Lumbar Spinal Stenosis
Lumbar spinal stenosis is a condition that most often surgery is recommended as a reliable form of treatment. The surgeries typically performed are a lumbar foraminotomy and a lumbar laminotomy.
To understand why surgery is such a recommended form of treatment, it is important to understand the cause of lumbar spinal stenosis and its effect on you. We will describe how this condition develops as well as signs and symptoms and an outline of the procedures: lumbar foraminotomy and lumbar laminotomy.
The most common cause of lumbar spinal stenosis is degenerative arthritis. Degenerative arthritis is the most common type of arthritis. While this form of arthritis can develop at any age, it most often affects those in their mid-forties. It is not gender specific, meaning it can affect both men and women.
Degenerative arthritis is caused from the deterioration in your joints. This deterioration leads to damage and results in pain and stiffness. The parts of the body most affected are the spine, hips, knees, hands and feet.
Symptoms of Lumbar Spinal Stenosis
Back pain in the lumbar region is the most common symptom of lumbar spinal stenosis and may be accompanied by pain and weakness in the legs. Some may also experience numbness in their legs.
Treatment for Lumbar Spinal Stenosis
As with most conditions of the spine, before surgery is recommended, conservative forms of treatment are recommended prior to try and relieve the symptoms one experiences with lumbar spinal stenosis.
These may include, over the counter medications such as ibuprofen, anti-inflammatories and cortisone. There are also medications specifically for the treatment of lumbar spinal stenosis that target nerve pain.
Physical therapy is another form of treatment that may be recommended with the outcome of strengthening your muscles in the core region of your body. Exercises to increase your flexibility and range of motion are also part of this treatment.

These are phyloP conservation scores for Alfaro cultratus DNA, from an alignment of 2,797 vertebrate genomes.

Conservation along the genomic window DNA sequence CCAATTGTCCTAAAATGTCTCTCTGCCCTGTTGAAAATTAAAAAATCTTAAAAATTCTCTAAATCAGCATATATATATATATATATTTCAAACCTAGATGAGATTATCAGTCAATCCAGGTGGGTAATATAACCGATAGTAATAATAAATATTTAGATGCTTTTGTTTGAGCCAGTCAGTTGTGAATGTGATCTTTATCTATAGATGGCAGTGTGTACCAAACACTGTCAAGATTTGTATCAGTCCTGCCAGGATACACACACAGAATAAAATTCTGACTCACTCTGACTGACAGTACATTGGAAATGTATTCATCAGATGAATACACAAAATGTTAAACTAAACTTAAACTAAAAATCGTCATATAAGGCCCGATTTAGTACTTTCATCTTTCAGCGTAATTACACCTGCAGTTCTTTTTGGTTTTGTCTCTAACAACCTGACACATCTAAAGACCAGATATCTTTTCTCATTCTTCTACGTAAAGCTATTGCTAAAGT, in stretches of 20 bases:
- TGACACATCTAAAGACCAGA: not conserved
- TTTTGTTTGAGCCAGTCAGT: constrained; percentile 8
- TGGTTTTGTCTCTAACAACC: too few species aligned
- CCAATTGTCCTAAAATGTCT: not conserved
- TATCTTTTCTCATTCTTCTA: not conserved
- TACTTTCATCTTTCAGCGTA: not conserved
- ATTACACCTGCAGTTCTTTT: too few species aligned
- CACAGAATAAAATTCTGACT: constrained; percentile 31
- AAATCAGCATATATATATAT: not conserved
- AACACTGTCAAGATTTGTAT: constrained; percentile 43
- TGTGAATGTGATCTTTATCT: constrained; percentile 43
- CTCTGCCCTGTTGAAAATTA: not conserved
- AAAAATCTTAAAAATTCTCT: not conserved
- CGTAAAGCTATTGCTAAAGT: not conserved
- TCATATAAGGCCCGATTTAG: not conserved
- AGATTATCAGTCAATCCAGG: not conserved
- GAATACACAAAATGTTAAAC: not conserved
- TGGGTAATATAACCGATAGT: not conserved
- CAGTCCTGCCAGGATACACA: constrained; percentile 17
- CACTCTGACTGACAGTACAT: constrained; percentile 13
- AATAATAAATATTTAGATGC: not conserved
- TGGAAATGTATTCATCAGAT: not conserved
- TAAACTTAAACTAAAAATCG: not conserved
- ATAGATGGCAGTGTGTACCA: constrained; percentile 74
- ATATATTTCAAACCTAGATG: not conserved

Outcome of Lower Back Surgery
When conservative forms of treatment are not successful, surgery is often recommended to provide patients much sought relief from the pain and debilitating affect it has on their lives.
The purpose of having surgery to treat lumbar spinal stenosis is to decompress the nerves in the spinal canal or the vertebral foramen. The outcome of pain relief in both the lumbar foraminotomy and lumbar laminotomy has a high success ratio for the pain in the legs, however depending on the extent of nerve damage in the lower region of the back or spine, some patients may not experience full back pain relief.
This minimally invasive procedure involves the foramen. The foramen is the hole that a nerve root exits from the spinal canal. Due to the ageing process, bulging or herniated discs or damaged joints cause the foramen to narrow, thus resulting in pressure on the nerve. The surgery is performed to remove pieces of the bone that are pressing on the nerve, relieving pressure. Rather than traditional back surgery that often involves a large incision, general anesthetic and a longer recovery time, the minimally invasive procedure is performed with a small incision. The benefits are less scarring, no general anesthetic and no hospital stay.
This is another minimally invasive procedure that involves the lower spine and nerve root(s). This procedure is also known as a lumbar discectomy. This procedure is performed to relieve pressure on the nerve root(s). A lumbar discectomy is derived from the lumbar (lower back) and discectomy (the removal of a portion of the intervertebrall disc). A lumbar laminotomy is derived from the lumbar (lower back) and laminotomy (lamina - the bony covering of the nerve root). This procedure may involve the removal of a part of the lamina and if necessary, a portion of the intervertebral disc to relieve pressure of the nerve root. Again, this procedure is minimally invasive due to the small incision versus the larger incision of conservative or traditional lower back surgery.